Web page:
Early word on ResearchKit apps: So far, a success

iphone 6 researchkit

Apple offered up the iPhone to medical researchers as a new way to collect hard-to-get health data two months ago, and now we have an idea of how the company’s newly open-sourced ResearchKit initiative is paying off.

Mobile health developers LifeMap Solutions worked with New York’s Mount Sinai to develop one of the first ResearchKit apps, Asthma Health, and LifeMap CEO Corey Bridges has a few takeaways eight weeks in.

Bridges published the first official ResearchKit blog post with answers to ResearchKit questions like whether users would continue to use the app after the novelty wore off and how they would react to the e-consent process needed to participate in the asthma study. To participate in medical research, participants usually need to read and sign paper documents to consent to being studied. ResearchKit apps transfer that process to an iPhone app.

“Based on preliminary data for the Asthma Health app, over half of our users not only complete the e-consent process, they also come back the very next day to use the app,” Bridges wrote. “This is a very high rate of return for any app, let alone a health-related app.”

Sustaining interest in a medical app

Consent is easy. Actually getting people to use the app regularly so researchers can gather meaningful medical data is tough. Asthma Health asks asthma patients to record their symptoms throughout the day and how those symptoms affect their routine. The app also asks people to report their asthma triggers and document their visits to the hospital and the doctor, and to input their medication (and whether that changes).

asthma health app

Asthma Health asks patients to record their symptoms, medications, and asthma triggers.

Asthma Health pushes out a weekly reminder to encourage people to open the app and check in to record all of that information, which keeps engagement rates higher than typical for a health app. Bridges thinks the app’s demographic of early adopters could also have an affect on those high numbers.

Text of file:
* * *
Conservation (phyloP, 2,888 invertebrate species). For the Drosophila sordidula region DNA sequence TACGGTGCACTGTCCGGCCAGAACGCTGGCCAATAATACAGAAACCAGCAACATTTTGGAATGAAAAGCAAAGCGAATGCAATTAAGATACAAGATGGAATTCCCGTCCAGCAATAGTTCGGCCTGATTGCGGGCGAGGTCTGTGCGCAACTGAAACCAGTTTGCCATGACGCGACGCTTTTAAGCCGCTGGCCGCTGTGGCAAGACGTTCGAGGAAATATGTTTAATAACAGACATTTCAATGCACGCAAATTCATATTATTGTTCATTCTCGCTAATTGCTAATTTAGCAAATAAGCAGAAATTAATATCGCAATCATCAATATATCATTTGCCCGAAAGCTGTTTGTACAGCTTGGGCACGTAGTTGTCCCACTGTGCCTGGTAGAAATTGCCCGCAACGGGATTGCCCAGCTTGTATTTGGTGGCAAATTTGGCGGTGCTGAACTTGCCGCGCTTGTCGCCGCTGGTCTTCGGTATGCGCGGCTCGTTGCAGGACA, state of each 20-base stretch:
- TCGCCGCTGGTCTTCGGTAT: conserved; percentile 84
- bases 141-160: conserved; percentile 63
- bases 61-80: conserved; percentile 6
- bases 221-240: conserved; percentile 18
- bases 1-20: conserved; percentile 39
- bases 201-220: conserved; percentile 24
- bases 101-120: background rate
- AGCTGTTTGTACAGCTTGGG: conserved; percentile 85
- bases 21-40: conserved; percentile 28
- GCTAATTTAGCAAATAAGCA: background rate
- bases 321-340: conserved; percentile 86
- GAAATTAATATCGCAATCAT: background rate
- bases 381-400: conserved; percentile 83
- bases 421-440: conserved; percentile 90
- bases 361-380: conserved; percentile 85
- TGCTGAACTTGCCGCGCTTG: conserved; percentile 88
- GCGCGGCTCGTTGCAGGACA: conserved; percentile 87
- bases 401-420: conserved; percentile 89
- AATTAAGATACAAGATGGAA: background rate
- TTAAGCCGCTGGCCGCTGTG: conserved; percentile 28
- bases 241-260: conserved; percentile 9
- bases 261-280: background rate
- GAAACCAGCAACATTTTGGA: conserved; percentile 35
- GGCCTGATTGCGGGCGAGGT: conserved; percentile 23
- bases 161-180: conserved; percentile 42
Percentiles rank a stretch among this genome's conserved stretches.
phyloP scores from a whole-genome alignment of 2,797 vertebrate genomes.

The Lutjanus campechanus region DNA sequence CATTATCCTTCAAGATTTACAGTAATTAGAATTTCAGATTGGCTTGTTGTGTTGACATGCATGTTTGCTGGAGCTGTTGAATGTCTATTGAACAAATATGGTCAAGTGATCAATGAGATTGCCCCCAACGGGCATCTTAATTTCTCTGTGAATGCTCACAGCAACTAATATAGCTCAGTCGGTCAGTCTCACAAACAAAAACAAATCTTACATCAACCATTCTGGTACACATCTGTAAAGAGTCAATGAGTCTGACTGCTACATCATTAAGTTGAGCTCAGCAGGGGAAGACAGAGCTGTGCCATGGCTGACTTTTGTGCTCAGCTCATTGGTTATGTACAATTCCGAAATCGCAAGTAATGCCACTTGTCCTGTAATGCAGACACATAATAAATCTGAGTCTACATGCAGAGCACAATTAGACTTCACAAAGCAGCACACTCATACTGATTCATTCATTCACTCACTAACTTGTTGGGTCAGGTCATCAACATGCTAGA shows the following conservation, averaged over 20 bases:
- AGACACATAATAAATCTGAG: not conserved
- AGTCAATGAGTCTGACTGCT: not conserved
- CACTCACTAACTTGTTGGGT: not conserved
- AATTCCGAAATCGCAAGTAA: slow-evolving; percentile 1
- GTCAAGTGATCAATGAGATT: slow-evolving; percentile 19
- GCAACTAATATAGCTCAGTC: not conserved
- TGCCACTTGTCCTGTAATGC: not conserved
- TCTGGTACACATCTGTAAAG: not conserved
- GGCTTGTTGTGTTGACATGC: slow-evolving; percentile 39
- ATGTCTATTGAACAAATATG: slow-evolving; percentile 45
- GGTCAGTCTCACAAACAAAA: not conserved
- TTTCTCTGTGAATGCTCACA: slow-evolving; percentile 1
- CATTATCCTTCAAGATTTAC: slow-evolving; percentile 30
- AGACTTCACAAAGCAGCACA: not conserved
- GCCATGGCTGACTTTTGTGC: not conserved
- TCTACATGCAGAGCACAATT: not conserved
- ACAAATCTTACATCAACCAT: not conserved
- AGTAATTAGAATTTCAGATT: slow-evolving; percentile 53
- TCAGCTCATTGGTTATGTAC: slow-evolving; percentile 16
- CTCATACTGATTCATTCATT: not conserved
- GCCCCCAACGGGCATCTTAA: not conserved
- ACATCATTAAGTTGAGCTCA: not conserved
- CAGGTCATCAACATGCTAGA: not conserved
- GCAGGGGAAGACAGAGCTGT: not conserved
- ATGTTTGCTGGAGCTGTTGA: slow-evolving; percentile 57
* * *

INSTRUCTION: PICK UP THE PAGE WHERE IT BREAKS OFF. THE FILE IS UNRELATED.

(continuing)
“Our working theory is that Asthma Health users are motivated by the goal of supporting research that helps the entire patient community,” he said in the blog post. “We plan to test this theory more extensively in the near future.”

More than 60,000 people have signed up to use the first ResearchKit apps, which allow patients to track symptoms of breast cancer treatment, Parkinson’s disease, heart disease, diabetes, and asthma. More than 11,000 people registered to use Stanford’s MyHeart Counts app in the first day it launched, which is more patients than most medical studies find to participate in a whole year. If Asthma Health’s data holds true, ResearchKit apps will be able to collect far more information than standard medical studies, which is the whole point of ResearchKit.

Apple just opened the initiative to all medical researchers, so we expect to soon see a wave of new health apps collecting data on all types of conditions. If recent reports prove true, some of those apps could allow you to submit your DNA for testing and analysis. And once ResearchKit comes to Apple Watch apps, Apple’s effect on medical research could be far more significant than anyone ever expected.

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